Cherie Priest already has nine novels to her name and is perhaps best known for the steampunk adventures; Boneshaker, Dreadnough and Clementine. Bloodshot is the first of a new urban fantasy trilogy that features man of mystery and international thief known to authorities as Cheshire Red. The catch? Chesire Red isn’t a man. She’s not even human.
Cherie kindly agreed to find time for a Geek Native Q&A style email interview. Mind you; this was before she was aware of the horrible pun I put in the post title! So, quick, read on while you can…
Q. Has contemporary vampire fiction become a divisive topic among fantasy fiction readers? Do you think the genre has benefited or been harmed by “sparkly teenage vampire syndrome”?
Oh, every few years the industry rags declare vampires “dead” from a publishing perspective … and then every few years someone comes along and proves them all wrong. Most recently – and most obviously – it’s been the Twilight series reviving the undead (so to speak). And for all the people who adore those stories, there’s a tidal wave of indignant haters who are downright nasty about them.
I’m sure Stephenie Meyer is crying into her big bag of money right about now, and more power to her.
It’s easy to deride the “sparklevamp” crowd, but I try to avoid doing so – because whether or not it’s something that appeals to me, personally … it’s a style/approach that has definitely gotten people reading. I mean, readers don’t finish a book they love and then just stop. They go looking for more books to love.
Q. Can you list any films, books, music or other sources of inspiration for Bloodshot?
All of Bloodshot’s influences are pretty old-school and obvious, I fear. Dashiell Hammett (who I name-check in the book) is the number one biggie – and when I decided to do a bit of urban noir, his was the first material I turned to for thematic (if not stylistic) input.
Q. At the start of the book we discover that our vampire thief has been mistaken for a man by the global authorities trying to track her down. Later on we encounter a transvestite navy SEAL. How does Bloodshot explore gender identity issues?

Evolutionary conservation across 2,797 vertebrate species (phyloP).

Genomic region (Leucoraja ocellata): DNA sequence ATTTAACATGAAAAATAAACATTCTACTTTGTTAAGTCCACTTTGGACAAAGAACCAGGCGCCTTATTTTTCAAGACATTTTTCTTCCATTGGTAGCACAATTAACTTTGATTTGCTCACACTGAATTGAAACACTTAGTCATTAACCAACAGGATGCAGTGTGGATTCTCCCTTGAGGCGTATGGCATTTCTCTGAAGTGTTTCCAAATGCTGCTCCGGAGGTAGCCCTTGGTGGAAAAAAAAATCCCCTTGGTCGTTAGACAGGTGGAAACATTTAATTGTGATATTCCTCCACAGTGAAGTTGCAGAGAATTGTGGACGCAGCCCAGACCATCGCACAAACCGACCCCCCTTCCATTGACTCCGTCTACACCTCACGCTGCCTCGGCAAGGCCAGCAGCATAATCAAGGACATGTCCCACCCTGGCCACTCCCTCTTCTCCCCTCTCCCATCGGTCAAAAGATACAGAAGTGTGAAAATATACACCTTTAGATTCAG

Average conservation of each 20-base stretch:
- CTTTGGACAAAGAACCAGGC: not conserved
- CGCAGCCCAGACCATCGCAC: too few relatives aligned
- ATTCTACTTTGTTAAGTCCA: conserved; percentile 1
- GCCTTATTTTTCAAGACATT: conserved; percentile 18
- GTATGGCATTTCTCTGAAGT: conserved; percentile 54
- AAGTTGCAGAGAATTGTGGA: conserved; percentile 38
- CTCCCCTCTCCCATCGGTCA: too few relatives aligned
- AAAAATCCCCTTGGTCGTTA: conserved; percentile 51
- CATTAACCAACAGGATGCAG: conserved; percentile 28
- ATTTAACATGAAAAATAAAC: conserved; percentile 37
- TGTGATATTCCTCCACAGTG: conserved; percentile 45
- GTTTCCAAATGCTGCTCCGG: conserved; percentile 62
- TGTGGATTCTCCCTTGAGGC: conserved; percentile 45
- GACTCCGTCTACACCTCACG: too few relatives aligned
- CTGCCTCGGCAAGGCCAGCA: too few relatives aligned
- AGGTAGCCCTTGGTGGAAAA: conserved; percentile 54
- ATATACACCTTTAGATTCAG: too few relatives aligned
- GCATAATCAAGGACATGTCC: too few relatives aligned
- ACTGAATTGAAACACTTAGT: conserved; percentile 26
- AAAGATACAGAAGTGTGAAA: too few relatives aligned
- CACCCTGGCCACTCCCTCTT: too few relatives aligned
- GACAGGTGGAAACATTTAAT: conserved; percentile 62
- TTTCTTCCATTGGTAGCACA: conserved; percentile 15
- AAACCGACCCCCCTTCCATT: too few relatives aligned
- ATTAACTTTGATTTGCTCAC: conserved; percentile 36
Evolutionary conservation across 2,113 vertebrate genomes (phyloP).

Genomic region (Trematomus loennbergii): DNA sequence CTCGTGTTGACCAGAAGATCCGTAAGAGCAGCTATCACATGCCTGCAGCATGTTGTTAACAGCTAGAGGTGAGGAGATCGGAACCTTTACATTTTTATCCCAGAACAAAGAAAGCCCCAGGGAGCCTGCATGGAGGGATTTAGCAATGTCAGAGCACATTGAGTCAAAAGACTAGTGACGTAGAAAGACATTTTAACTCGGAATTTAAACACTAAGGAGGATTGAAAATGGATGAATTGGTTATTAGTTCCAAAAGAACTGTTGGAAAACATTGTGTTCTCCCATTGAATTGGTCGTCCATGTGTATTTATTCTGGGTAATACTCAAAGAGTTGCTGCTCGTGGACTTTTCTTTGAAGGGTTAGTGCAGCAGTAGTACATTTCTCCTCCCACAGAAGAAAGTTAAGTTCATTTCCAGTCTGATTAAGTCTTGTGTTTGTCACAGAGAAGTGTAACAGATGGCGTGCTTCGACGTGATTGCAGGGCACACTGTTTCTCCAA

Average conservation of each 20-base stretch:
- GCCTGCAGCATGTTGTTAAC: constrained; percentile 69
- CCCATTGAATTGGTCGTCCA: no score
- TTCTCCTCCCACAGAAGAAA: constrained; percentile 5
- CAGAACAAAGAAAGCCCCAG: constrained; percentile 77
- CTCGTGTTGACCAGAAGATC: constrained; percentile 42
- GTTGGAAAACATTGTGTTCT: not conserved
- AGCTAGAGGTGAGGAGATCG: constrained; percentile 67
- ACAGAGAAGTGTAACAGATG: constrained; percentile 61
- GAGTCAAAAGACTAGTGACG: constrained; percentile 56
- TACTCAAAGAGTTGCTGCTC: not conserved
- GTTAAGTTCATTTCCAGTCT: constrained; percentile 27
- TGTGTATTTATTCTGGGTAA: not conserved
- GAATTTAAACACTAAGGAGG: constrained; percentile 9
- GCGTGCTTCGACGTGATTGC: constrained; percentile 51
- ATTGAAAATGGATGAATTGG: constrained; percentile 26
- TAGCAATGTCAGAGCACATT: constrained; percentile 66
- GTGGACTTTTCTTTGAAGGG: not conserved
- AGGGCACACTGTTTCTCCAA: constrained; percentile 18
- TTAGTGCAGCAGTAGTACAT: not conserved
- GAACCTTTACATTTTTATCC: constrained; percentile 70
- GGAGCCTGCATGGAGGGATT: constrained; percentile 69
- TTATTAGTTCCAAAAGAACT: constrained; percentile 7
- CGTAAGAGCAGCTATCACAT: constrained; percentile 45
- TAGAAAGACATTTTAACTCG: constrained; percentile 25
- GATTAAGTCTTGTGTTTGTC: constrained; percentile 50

I’d like to think that Bloodshot cheerfully plays around with gender perceptions – that is, both Raylene and Adrian are often mistaken for and/or appear as a gender other than the one people expect. Both of them are quite comfortable with this ambiguity; they both use it to their respective advantages. And I hope that my treatment of the subject is successfully handled with humor, but not disrespect.
Q. Raylene Pendle is an incredible action hero as a vampire; she’s strong, quick and agile but she also seems prone to panic attacks and paranoia. Why did you decide to mix the those two opposing personality traits like that?
Experience, mostly. Severe bipolar disorder (coupled with manic-depression) runs in my family, and I’ve watched relatives struggle with it for years – see-sawing back and forth between absolute infallible confidence and crippling neurotic fear. I guess I’ve seen so much of the “kick-ass female heroine” in urban fantasy as of late, that I wanted to draw someone with precise and serious disadvantages … and this seemed like an interesting way to try it.
Only a little. My own neuroses are pretty benign, and they mostly amount to a catastrophic fear of being late for anything. I am the queen of punctuality, and I like it that way … and I get very uncomfortable, very fidgety and freaked out, when I fall behind. Doesn’t matter if it’s a matinee or a book deadline, I simply cannot stand to be late.
Q. Early on in the book there’s a reference to authors who write vampire fiction being “dirty minded”. Is vampire fiction unique in the way it straddles perceptions and topics in this way?
Maybe, insomuch as vampirism has always had such long-standing connotations of sensuality. It’s a damn-near perfect metaphor for sex – all that penetration and pleasure/pain, exchange of bodily fluids, breaking of social taboos (cannibalism vs. sexual mores) … the charismatic sexy-pire is as old as the genre itself. Granted, there are other ways to come at it – as the Nosferatu crowd would be quick to point out. But the dominant archetype has always been Compelling Undead Hottie.
Q. If you were to step away from vampire fiction for your next book – what would you write about?
I have another series running right now – an alternate-history steampunk franchise set during the American Civil War. I’m doing at least two more books in that set, so that’s what’s up next.
Q. How do you set about writing a book? Do you lock yourself away and write until it’s finished? Do you write in batches? Do you switch off the internet?
It’s not complicated – it’s just “ass in chair.” I have to compartmentalize my day because I also hold down a day-job (though I work from home), so mostly it’s day-job work in the mornings, break for lunch, then writing and/or writer business in the afternoons and into the evening, as necessary. There’s no magic formula.
Q. Are you part of any of the online author or fan communities? Are there any Twitter accounts you’d recommend for either vampire fans or for authors?
I’m not terribly connected to those things, I’m afraid. I have my own private accounts, but I’ve been so busy for the last 18 months or so that I haven’t really had time to participate in the community as much as I’d like to.
Q. Finally, If this blogger had Raylene Pendle level of psychic power and intuition? What question do you think he would ask of you – and what would the answer be?
You’d no doubt want to know what my super-secret day-job is, and you’d probably have some inkling that it involves video games … but I wouldn’t be able to tell you about it because the project hasn’t been announced. That part is a limitation of the non-disclosure agreement, not Raylene-level psychic powers, though.
Photo credit: Meggle.